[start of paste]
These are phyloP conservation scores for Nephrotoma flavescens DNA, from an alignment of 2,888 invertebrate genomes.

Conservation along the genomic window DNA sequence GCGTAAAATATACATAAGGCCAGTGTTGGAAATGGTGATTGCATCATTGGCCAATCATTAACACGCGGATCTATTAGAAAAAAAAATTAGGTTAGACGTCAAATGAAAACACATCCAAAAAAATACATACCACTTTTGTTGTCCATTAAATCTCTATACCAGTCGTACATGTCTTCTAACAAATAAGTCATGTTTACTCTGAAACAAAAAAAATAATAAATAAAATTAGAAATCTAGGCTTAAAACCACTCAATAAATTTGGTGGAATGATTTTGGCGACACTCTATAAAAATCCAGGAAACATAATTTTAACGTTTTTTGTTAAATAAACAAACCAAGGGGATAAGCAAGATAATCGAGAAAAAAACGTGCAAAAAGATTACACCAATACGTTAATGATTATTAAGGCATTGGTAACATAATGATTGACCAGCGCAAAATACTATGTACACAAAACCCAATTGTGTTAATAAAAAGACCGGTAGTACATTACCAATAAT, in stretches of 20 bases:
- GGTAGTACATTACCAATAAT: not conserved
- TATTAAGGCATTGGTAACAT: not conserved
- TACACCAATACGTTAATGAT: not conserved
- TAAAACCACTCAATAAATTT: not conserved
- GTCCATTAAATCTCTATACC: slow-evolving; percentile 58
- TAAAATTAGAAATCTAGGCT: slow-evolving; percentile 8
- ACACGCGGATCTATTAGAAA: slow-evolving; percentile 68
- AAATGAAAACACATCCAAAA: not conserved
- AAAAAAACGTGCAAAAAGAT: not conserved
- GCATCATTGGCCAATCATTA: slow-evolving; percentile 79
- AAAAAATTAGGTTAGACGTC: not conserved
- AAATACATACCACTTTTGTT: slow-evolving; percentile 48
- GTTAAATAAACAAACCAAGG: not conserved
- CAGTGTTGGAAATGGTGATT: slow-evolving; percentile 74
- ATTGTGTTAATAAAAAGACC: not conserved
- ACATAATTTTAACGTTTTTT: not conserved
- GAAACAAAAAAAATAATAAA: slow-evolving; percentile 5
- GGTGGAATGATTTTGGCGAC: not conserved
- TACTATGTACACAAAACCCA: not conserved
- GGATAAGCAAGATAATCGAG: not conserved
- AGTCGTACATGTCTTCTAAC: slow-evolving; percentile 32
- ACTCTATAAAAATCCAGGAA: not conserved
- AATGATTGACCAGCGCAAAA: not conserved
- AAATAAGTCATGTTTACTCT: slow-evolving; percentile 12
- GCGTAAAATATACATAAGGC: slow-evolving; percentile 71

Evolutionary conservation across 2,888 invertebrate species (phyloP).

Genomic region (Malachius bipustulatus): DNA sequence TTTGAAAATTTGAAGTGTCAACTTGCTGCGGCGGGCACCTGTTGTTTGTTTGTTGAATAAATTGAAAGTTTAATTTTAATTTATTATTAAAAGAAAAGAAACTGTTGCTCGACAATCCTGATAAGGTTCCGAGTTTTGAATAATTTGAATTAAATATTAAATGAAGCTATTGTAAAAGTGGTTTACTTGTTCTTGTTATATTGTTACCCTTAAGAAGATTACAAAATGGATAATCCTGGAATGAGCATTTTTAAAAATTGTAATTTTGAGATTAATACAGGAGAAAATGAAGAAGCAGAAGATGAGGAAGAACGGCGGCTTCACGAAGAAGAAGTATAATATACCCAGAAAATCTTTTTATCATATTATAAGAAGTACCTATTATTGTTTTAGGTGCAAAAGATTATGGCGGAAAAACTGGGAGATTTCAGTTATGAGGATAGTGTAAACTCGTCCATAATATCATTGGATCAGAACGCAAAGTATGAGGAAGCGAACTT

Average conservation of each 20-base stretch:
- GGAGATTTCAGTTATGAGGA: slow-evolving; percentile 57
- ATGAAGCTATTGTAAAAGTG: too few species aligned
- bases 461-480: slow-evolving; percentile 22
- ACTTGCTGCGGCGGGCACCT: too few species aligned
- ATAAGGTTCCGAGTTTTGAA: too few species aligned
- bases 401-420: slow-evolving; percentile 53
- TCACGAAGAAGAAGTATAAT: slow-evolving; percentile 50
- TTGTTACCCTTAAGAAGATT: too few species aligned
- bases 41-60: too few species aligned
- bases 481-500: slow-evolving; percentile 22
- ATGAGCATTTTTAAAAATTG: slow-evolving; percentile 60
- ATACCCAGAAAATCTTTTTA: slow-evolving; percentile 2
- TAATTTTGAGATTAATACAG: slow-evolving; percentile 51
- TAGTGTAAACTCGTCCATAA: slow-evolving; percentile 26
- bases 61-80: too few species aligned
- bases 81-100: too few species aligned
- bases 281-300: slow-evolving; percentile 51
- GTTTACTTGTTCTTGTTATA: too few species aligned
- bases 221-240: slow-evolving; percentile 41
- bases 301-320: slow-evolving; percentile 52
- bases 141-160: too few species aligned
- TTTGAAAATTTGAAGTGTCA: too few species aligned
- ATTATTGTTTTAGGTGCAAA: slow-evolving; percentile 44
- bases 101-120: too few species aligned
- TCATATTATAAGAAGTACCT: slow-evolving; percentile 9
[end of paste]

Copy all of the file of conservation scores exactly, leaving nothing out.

These are phyloP conservation scores for Nephrotoma flavescens DNA, from an alignment of 2,888 invertebrate genomes.

Conservation along the genomic window DNA sequence GCGTAAAATATACATAAGGCCAGTGTTGGAAATGGTGATTGCATCATTGGCCAATCATTAACACGCGGATCTATTAGAAAAAAAAATTAGGTTAGACGTCAAATGAAAACACATCCAAAAAAATACATACCACTTTTGTTGTCCATTAAATCTCTATACCAGTCGTACATGTCTTCTAACAAATAAGTCATGTTTACTCTGAAACAAAAAAAATAATAAATAAAATTAGAAATCTAGGCTTAAAACCACTCAATAAATTTGGTGGAATGATTTTGGCGACACTCTATAAAAATCCAGGAAACATAATTTTAACGTTTTTTGTTAAATAAACAAACCAAGGGGATAAGCAAGATAATCGAGAAAAAAACGTGCAAAAAGATTACACCAATACGTTAATGATTATTAAGGCATTGGTAACATAATGATTGACCAGCGCAAAATACTATGTACACAAAACCCAATTGTGTTAATAAAAAGACCGGTAGTACATTACCAATAAT, in stretches of 20 bases:
- GGTAGTACATTACCAATAAT: not conserved
- TATTAAGGCATTGGTAACAT: not conserved
- TACACCAATACGTTAATGAT: not conserved
- TAAAACCACTCAATAAATTT: not conserved
- GTCCATTAAATCTCTATACC: slow-evolving; percentile 58
- TAAAATTAGAAATCTAGGCT: slow-evolving; percentile 8
- ACACGCGGATCTATTAGAAA: slow-evolving; percentile 68
- AAATGAAAACACATCCAAAA: not conserved
- AAAAAAACGTGCAAAAAGAT: not conserved
- GCATCATTGGCCAATCATTA: slow-evolving; percentile 79
- AAAAAATTAGGTTAGACGTC: not conserved
- AAATACATACCACTTTTGTT: slow-evolving; percentile 48
- GTTAAATAAACAAACCAAGG: not conserved
- CAGTGTTGGAAATGGTGATT: slow-evolving; percentile 74
- ATTGTGTTAATAAAAAGACC: not conserved
- ACATAATTTTAACGTTTTTT: not conserved
- GAAACAAAAAAAATAATAAA: slow-evolving; percentile 5
- GGTGGAATGATTTTGGCGAC: not conserved
- TACTATGTACACAAAACCCA: not conserved
- GGATAAGCAAGATAATCGAG: not conserved
- AGTCGTACATGTCTTCTAAC: slow-evolving; percentile 32
- ACTCTATAAAAATCCAGGAA: not conserved
- AATGATTGACCAGCGCAAAA: not conserved
- AAATAAGTCATGTTTACTCT: slow-evolving; percentile 12
- GCGTAAAATATACATAAGGC: slow-evolving; percentile 71

Evolutionary conservation across 2,888 invertebrate species (phyloP).

Genomic region (Malachius bipustulatus): DNA sequence TTTGAAAATTTGAAGTGTCAACTTGCTGCGGCGGGCACCTGTTGTTTGTTTGTTGAATAAATTGAAAGTTTAATTTTAATTTATTATTAAAAGAAAAGAAACTGTTGCTCGACAATCCTGATAAGGTTCCGAGTTTTGAATAATTTGAATTAAATATTAAATGAAGCTATTGTAAAAGTGGTTTACTTGTTCTTGTTATATTGTTACCCTTAAGAAGATTACAAAATGGATAATCCTGGAATGAGCATTTTTAAAAATTGTAATTTTGAGATTAATACAGGAGAAAATGAAGAAGCAGAAGATGAGGAAGAACGGCGGCTTCACGAAGAAGAAGTATAATATACCCAGAAAATCTTTTTATCATATTATAAGAAGTACCTATTATTGTTTTAGGTGCAAAAGATTATGGCGGAAAAACTGGGAGATTTCAGTTATGAGGATAGTGTAAACTCGTCCATAATATCATTGGATCAGAACGCAAAGTATGAGGAAGCGAACTT

Average conservation of each 20-base stretch:
- GGAGATTTCAGTTATGAGGA: slow-evolving; percentile 57
- ATGAAGCTATTGTAAAAGTG: too few species aligned
- bases 461-480: slow-evolving; percentile 22
- ACTTGCTGCGGCGGGCACCT: too few species aligned
- ATAAGGTTCCGAGTTTTGAA: too few species aligned
- bases 401-420: slow-evolving; percentile 53
- TCACGAAGAAGAAGTATAAT: slow-evolving; percentile 50
- TTGTTACCCTTAAGAAGATT: too few species aligned
- bases 41-60: too few species aligned
- bases 481-500: slow-evolving; percentile 22
- ATGAGCATTTTTAAAAATTG: slow-evolving; percentile 60
- ATACCCAGAAAATCTTTTTA: slow-evolving; percentile 2
- TAATTTTGAGATTAATACAG: slow-evolving; percentile 51
- TAGTGTAAACTCGTCCATAA: slow-evolving; percentile 26
- bases 61-80: too few species aligned
- bases 81-100: too few species aligned
- bases 281-300: slow-evolving; percentile 51
- GTTTACTTGTTCTTGTTATA: too few species aligned
- bases 221-240: slow-evolving; percentile 41
- bases 301-320: slow-evolving; percentile 52
- bases 141-160: too few species aligned
- TTTGAAAATTTGAAGTGTCA: too few species aligned
- ATTATTGTTTTAGGTGCAAA: slow-evolving; percentile 44
- bases 101-120: too few species aligned
- TCATATTATAAGAAGTACCT: slow-evolving; percentile 9